Increased event-related theta activity as a psychophysiological marker of comorbidity in children with tics and attention-deficit/hyperactivity disorders

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The question as to whether coexisting tic disorder (TD) and attention-deficit/hyperactivity disorder (ADHD) in children represent a combination of two independent pathologies, a separate nosologic entity manifested by both tics and hyperactivity or a phenotype subgroup of one of the two major clinical forms has received increasing attention. The aim of the present study was to classify the TD+ADHD comorbidity in the neurocognitive domain and to elucidate the neurophysiological background of TD+ADHD coexistence by analyzing event-related electroencephalographic (EEG) oscillations in the theta (3–7.5 Hz) frequency band.


Event-related potentials were recorded at 10 electrodes in 53 children (9–13 years old) from four groups (healthy controls, TD-only, ADHD-only, and combined TD+ADHD patients), while they performed an auditory selective attention task requiring a button press to a predefined target. Event-related theta oscillations were analyzed by means of time–frequency decomposition (wavelet analysis) in two latency ranges—early (0–200 ms) and late (200–450 ms). The effects of psychopathology factors (TD and ADHD) and task variables (attended channel and stimulus task relevance) on early (ETR) and late (LTR) theta responses were evaluated statistically. Theta response measures were further correlated with psychopathology scores and spontaneous theta EEG activity.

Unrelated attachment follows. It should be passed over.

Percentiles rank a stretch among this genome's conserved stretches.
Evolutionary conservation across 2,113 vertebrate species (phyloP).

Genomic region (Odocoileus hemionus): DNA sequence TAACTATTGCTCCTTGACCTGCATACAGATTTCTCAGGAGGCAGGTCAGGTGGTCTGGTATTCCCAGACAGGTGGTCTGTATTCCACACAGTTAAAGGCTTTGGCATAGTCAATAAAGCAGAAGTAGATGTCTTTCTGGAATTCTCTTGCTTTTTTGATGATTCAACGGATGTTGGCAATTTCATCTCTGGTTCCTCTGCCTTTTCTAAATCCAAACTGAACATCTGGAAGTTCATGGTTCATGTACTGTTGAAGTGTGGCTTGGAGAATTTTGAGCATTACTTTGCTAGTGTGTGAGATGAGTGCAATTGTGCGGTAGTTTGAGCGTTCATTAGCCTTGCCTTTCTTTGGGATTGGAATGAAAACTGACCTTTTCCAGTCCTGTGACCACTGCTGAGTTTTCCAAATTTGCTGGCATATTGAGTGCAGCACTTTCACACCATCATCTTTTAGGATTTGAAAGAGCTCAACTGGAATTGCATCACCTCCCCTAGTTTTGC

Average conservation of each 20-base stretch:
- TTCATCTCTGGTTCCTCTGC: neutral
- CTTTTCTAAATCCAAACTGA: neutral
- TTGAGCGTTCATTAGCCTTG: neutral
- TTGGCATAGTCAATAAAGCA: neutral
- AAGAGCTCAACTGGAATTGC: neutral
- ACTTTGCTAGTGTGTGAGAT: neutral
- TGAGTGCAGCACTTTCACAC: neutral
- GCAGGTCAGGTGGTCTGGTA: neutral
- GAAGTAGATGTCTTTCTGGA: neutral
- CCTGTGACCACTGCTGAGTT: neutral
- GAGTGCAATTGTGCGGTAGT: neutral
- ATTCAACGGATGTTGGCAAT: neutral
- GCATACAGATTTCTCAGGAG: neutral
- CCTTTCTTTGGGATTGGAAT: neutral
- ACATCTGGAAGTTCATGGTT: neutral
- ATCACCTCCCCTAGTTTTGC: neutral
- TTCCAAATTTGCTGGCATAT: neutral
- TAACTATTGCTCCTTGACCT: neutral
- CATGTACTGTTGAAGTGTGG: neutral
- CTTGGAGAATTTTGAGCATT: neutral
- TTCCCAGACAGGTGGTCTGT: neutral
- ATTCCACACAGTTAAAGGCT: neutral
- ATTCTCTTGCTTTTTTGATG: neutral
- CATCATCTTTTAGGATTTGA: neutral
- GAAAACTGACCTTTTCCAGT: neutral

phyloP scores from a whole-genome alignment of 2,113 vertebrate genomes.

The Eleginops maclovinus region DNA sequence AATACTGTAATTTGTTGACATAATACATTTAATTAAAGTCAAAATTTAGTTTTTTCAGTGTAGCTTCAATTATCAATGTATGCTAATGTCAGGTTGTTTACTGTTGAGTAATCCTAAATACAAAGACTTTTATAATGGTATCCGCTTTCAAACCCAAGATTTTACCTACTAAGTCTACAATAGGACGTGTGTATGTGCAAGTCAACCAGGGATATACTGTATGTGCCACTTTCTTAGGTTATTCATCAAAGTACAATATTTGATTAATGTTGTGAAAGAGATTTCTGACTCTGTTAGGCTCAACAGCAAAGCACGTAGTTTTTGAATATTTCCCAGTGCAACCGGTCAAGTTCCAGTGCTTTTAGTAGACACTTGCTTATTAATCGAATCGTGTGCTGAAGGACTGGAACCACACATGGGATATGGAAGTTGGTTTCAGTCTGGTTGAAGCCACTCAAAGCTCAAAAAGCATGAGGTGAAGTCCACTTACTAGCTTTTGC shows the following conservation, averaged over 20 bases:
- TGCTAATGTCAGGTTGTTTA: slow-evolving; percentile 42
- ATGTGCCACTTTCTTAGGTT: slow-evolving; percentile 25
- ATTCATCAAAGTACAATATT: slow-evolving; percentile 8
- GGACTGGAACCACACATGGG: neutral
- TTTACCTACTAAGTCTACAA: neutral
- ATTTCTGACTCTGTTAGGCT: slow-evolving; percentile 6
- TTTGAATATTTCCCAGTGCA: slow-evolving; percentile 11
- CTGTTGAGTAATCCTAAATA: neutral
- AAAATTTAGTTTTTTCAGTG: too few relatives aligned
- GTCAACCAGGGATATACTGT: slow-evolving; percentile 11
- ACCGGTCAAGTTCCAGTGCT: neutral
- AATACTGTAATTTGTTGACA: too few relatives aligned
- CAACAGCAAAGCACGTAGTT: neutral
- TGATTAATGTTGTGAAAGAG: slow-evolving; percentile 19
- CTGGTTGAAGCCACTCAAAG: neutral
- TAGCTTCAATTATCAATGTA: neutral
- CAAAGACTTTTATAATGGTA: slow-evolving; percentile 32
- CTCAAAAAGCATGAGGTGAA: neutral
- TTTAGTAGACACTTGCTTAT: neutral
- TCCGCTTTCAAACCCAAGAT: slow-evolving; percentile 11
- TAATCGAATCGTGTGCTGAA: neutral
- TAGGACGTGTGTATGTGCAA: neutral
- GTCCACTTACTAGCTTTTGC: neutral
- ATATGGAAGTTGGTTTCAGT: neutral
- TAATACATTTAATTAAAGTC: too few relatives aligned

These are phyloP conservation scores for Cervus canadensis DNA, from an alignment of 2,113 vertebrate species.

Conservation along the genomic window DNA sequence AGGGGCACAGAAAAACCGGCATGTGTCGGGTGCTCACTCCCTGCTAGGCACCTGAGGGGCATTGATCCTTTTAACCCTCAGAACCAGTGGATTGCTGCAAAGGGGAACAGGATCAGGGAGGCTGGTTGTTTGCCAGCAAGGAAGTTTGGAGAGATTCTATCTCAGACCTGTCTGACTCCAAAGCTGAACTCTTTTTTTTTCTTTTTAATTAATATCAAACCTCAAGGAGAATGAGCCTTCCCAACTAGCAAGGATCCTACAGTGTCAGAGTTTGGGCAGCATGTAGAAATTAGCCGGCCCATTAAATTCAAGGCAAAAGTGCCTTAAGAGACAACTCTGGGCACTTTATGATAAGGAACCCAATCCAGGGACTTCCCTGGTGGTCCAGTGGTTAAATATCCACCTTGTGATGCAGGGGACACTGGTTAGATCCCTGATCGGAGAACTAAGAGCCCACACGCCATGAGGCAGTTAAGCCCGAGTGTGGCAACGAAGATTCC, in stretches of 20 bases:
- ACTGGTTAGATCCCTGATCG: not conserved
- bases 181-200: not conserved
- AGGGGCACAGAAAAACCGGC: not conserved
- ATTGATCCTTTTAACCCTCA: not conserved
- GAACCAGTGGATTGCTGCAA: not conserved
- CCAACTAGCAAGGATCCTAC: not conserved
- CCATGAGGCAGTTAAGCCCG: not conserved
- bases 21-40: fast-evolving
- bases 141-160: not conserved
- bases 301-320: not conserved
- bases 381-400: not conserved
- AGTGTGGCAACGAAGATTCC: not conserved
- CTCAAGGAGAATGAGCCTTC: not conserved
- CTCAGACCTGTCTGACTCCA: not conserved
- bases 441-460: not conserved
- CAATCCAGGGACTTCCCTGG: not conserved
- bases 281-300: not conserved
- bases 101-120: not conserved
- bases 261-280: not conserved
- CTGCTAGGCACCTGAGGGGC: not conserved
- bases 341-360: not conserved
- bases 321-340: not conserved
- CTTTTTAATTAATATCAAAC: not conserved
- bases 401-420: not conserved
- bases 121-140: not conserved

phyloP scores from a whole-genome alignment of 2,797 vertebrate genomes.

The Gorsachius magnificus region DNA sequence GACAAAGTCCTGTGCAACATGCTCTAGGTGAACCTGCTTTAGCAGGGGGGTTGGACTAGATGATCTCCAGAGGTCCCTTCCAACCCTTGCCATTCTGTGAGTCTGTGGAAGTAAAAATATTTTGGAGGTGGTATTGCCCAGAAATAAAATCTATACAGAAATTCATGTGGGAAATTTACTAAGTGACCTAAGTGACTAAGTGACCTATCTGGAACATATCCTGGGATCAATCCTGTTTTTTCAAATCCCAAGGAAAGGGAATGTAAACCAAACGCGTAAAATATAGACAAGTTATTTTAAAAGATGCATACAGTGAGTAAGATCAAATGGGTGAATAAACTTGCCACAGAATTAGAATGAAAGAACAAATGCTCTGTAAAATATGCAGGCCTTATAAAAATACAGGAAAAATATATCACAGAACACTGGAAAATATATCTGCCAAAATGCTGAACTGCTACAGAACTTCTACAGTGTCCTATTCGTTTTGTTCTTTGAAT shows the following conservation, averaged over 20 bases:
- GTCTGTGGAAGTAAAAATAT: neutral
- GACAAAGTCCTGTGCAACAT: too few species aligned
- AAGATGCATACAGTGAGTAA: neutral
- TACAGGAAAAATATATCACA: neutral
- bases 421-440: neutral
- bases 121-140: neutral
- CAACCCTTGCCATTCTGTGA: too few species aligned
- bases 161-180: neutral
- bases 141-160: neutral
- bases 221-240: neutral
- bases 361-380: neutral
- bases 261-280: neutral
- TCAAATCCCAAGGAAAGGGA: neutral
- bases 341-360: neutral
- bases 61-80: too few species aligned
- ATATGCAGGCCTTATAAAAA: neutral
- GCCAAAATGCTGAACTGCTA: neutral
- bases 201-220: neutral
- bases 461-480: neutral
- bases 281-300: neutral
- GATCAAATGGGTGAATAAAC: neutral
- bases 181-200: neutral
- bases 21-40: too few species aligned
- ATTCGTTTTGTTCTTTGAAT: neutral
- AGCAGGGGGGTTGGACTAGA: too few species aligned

(1) The ETR was enhanced only in comorbid children and did not differ between the control, TD-only, and ADHD-only groups. (2) The LTR was larger in children with ADHD (ADHD-only and comorbid), but this effect was mediated by the spontaneous theta EEG activity. (3) The ETR was larger to attended stimuli at frontal–central electrodes contralateral to the side of attention, to the target stimulus type at frontal locations, and at the hemisphere contralateral to the side of the response. The functional reactivity and scalp distribution of ETRs were modulated by psychopathological factors.


In the neurocognitive domain, the TD+ADHD comorbidity can be identified as a unique nosologic entity. Both the spontaneous theta activity and late event-related theta oscillations appear as neurophysiological markers of the ADHD condition. In children, the early event-related theta oscillations may be associated with representations of relevant target features in working memory.


(1) A new model is proposed according to which TD+ADHD comorbidity can be classified at different levels (from neurobiological to cognitive). (2) The functional significance of stimulus-synchronized theta oscillations in children is described for the first time.

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